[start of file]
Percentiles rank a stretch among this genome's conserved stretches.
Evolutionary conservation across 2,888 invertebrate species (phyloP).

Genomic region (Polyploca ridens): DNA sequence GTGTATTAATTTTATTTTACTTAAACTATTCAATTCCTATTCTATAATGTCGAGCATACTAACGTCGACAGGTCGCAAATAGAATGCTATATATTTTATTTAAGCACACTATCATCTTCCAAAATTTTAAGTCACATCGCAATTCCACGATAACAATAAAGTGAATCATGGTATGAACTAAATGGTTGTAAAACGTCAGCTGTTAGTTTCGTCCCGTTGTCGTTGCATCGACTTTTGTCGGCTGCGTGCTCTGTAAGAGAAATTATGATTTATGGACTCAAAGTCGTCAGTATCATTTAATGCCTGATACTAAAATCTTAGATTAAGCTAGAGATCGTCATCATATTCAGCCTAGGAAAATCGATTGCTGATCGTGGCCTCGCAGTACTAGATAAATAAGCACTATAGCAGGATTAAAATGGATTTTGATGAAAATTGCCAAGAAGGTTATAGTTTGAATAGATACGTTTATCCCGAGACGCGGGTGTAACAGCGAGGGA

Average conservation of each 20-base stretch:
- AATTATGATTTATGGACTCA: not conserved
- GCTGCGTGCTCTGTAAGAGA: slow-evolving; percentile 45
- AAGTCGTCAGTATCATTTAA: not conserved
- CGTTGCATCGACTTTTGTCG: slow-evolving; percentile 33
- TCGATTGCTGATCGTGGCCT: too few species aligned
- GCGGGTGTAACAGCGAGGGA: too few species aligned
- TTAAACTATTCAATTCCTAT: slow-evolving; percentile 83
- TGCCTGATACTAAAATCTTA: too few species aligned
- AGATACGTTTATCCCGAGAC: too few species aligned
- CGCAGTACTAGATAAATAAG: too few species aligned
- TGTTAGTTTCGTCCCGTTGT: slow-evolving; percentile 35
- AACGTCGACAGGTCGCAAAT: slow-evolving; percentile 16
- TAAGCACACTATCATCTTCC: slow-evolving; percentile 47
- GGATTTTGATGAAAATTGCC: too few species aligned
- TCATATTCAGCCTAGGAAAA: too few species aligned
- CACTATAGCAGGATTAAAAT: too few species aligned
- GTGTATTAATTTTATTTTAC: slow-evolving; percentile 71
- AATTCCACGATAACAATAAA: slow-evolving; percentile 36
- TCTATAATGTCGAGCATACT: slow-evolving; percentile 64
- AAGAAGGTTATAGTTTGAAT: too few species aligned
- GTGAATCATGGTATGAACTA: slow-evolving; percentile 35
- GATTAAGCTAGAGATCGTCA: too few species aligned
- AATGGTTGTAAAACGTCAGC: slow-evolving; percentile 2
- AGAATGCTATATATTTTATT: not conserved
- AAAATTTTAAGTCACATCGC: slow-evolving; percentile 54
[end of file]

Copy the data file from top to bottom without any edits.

Percentiles rank a stretch among this genome's conserved stretches.
Evolutionary conservation across 2,888 invertebrate species (phyloP).

Genomic region (Polyploca ridens): DNA sequence GTGTATTAATTTTATTTTACTTAAACTATTCAATTCCTATTCTATAATGTCGAGCATACTAACGTCGACAGGTCGCAAATAGAATGCTATATATTTTATTTAAGCACACTATCATCTTCCAAAATTTTAAGTCACATCGCAATTCCACGATAACAATAAAGTGAATCATGGTATGAACTAAATGGTTGTAAAACGTCAGCTGTTAGTTTCGTCCCGTTGTCGTTGCATCGACTTTTGTCGGCTGCGTGCTCTGTAAGAGAAATTATGATTTATGGACTCAAAGTCGTCAGTATCATTTAATGCCTGATACTAAAATCTTAGATTAAGCTAGAGATCGTCATCATATTCAGCCTAGGAAAATCGATTGCTGATCGTGGCCTCGCAGTACTAGATAAATAAGCACTATAGCAGGATTAAAATGGATTTTGATGAAAATTGCCAAGAAGGTTATAGTTTGAATAGATACGTTTATCCCGAGACGCGGGTGTAACAGCGAGGGA

Average conservation of each 20-base stretch:
- AATTATGATTTATGGACTCA: not conserved
- GCTGCGTGCTCTGTAAGAGA: slow-evolving; percentile 45
- AAGTCGTCAGTATCATTTAA: not conserved
- CGTTGCATCGACTTTTGTCG: slow-evolving; percentile 33
- TCGATTGCTGATCGTGGCCT: too few species aligned
- GCGGGTGTAACAGCGAGGGA: too few species aligned
- TTAAACTATTCAATTCCTAT: slow-evolving; percentile 83
- TGCCTGATACTAAAATCTTA: too few species aligned
- AGATACGTTTATCCCGAGAC: too few species aligned
- CGCAGTACTAGATAAATAAG: too few species aligned
- TGTTAGTTTCGTCCCGTTGT: slow-evolving; percentile 35
- AACGTCGACAGGTCGCAAAT: slow-evolving; percentile 16
- TAAGCACACTATCATCTTCC: slow-evolving; percentile 47
- GGATTTTGATGAAAATTGCC: too few species aligned
- TCATATTCAGCCTAGGAAAA: too few species aligned
- CACTATAGCAGGATTAAAAT: too few species aligned
- GTGTATTAATTTTATTTTAC: slow-evolving; percentile 71
- AATTCCACGATAACAATAAA: slow-evolving; percentile 36
- TCTATAATGTCGAGCATACT: slow-evolving; percentile 64
- AAGAAGGTTATAGTTTGAAT: too few species aligned
- GTGAATCATGGTATGAACTA: slow-evolving; percentile 35
- GATTAAGCTAGAGATCGTCA: too few species aligned
- AATGGTTGTAAAACGTCAGC: slow-evolving; percentile 2
- AGAATGCTATATATTTTATT: not conserved
- AAAATTTTAAGTCACATCGC: slow-evolving; percentile 54